Politics

Stephen Breyer is retiring from the Supreme Court. Get ready for an epic Senate battle.

WASHINGTON, DC - APRIL 21: Supreme Court Associate Justice Stephen Breyer participates in a panel on "Lessons from the Past for the Future of Human Rights: A Conversation" at the Gewirz Student Center on the campus of the Georgetown University Law Center April 21, 2014 in Washington, DC. Organized by the law center, the New York Review of Books and the Bingham Centre for the Rule of Law the forum focused on the future of human rights.
WASHINGTON, DC - APRIL 21: Supreme Court Associate Justice Stephen Breyer participates in a panel on "Lessons from the Past for the Future of Human Rights: A Conversation" at the Gewirz Student Center on the campus of the Georgetown University Law Center April 21, 2014 in Washington, DC. Organized by the law center, the New York Review of Books and the Bingham Centre for the Rule of Law the forum focused on the future of human rights. Photo: Chip Somodevilla/Getty Images

Supreme Court Justice Stephen Breyer, one of the three liberal justices on the Court, is retiring at the end of the current term in June, unleashing what promises to be an epic fight over his replacement.

Liberal groups have been calling for Breyer to resign ever since Joe Biden became president because Democrats still have a chance of replacing him with a like-minded justice.  Breyer had been resistant to the pressure, expressing the belief that the Court was above political considerations.

Related: Supreme Court Justice Neil Gorsuch defies Chief Justice Roberts’ request to wear a mask

At 83, Breyer is the oldest justice on the Court. He assumed that title when fellow liberal Ruth Bader Ginsburg died just before the election in 2020. (Her death allowed Donald Trump to push through Amy Coney Barrett’s nomination.) Appointed by Bill Clinton, Breyer has been on the bench for 27 years.

Breyer’s retirement means that Biden will have an opportunity merely to preserve the minority that liberals have on the Court, instead of further eroding it. Right now, Breyer, Sonia Sotomayor, and Elena Kagan are the only three members of the Court who consistently support LGBTQ rights and other liberal issues.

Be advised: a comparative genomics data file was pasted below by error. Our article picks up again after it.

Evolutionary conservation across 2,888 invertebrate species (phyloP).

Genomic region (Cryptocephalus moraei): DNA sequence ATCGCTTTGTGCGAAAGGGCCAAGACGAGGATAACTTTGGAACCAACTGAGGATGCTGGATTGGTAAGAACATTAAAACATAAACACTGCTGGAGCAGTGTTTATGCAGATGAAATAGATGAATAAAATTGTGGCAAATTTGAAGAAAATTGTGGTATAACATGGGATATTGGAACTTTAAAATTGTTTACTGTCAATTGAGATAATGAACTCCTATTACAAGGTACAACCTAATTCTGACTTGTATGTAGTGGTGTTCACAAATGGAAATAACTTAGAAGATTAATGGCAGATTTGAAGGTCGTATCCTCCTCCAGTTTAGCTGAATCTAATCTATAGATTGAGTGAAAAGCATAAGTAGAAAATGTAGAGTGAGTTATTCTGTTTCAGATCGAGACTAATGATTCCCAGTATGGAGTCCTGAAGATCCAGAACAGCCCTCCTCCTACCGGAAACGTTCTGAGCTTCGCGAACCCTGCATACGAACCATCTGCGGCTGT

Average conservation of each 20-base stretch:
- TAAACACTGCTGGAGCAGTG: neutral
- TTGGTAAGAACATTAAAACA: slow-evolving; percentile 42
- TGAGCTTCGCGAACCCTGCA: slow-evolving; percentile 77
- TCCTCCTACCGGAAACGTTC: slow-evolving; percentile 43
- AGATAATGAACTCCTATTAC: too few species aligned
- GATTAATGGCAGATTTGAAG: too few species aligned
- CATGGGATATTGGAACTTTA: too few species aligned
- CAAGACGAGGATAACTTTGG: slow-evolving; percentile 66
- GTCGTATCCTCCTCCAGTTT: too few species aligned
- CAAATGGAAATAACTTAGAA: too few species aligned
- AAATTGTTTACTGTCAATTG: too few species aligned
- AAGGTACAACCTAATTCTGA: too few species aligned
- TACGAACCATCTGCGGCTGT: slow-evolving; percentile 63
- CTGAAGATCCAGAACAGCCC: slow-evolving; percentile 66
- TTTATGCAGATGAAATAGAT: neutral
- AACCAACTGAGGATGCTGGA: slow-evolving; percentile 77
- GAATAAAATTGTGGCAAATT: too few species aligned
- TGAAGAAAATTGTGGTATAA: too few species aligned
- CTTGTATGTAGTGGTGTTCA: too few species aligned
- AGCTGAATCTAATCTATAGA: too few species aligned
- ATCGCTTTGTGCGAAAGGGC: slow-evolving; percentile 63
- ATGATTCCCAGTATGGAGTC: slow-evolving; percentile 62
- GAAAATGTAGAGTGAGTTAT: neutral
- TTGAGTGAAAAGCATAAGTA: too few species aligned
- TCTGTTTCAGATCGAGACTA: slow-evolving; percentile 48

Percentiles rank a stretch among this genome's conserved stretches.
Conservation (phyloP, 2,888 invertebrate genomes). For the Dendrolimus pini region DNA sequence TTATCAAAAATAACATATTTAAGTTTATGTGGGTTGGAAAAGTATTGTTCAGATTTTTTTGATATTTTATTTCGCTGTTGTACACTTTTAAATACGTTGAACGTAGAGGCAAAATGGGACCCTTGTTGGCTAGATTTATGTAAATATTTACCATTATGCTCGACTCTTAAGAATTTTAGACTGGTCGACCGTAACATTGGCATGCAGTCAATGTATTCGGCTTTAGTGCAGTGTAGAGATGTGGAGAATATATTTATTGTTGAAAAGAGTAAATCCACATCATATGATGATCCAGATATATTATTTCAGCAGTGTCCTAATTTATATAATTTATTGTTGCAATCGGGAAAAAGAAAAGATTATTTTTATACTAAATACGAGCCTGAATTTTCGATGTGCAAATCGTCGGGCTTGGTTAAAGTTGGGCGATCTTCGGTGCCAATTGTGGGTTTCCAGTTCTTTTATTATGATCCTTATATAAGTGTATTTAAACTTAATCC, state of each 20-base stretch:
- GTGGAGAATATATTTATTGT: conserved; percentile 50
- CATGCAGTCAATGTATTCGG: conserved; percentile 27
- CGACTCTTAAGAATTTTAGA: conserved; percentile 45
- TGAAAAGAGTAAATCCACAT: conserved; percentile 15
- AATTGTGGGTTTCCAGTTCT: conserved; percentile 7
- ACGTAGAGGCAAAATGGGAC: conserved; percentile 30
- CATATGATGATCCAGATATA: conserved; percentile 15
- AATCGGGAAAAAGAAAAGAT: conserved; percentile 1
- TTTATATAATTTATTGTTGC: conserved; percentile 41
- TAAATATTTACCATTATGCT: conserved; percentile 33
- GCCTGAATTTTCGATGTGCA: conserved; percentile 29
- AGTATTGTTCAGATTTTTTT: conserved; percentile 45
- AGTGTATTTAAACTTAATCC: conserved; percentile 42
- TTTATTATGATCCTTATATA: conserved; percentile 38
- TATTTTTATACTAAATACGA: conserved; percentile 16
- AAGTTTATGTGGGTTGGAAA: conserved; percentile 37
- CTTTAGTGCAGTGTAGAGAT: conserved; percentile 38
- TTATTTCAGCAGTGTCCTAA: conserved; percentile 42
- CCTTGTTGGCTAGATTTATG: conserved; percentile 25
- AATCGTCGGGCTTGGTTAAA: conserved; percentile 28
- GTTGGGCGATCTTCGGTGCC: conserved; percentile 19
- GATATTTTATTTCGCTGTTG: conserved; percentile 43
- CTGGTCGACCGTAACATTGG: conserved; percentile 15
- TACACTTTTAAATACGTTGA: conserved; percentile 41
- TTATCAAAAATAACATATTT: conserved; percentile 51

Breyer’s timing is very problematic. Had he retired at the end of the Court term last year, Biden would have had a clearer path to getting a nominee through the Senate. His poll numbers were higher, the midterms were still more than a year away and the Democrats were moderately united, despite their razor thin margin. (As a reminder, the Senate is split 50-50 between the parties, with Vice President Kamala Harris as the tie-breaking vote.)

Now the political landscape is entirely different. The shine has worn off Biden’s presidency, thanks to inflation and the omicron surge. Republicans will resurrect the same bogus reasoning they used to block Merrick Garland’s nomination to the Supreme Court: no nominees during an election year. (That reasoning didn’t apply to their choice, Barrett, who was confirmed weeks before a presidential election.)

Then there are the Democrats themselves. “Democrats in disarray” is a perennial theme, but it is especially true right now. Thanks to Sen. Joe Manchin (D-WV) and especially Sen. Kyrsten Sinema (D-AZ), the Biden agenda is on the rocks and tensions among Senate Democrats is running particularly high. Sinema delights in being a kind of cactus-version of former Alaska Gov. Sarah Palin (R), running rogue and riling up her colleagues.

Getting Biden’s nominee through the confirmation process is going to rely on having Democrats acting in unison, and that’s precisely the kind of scenario that Sinema loves to disrupt. The next several months will be high-stakes political theater.

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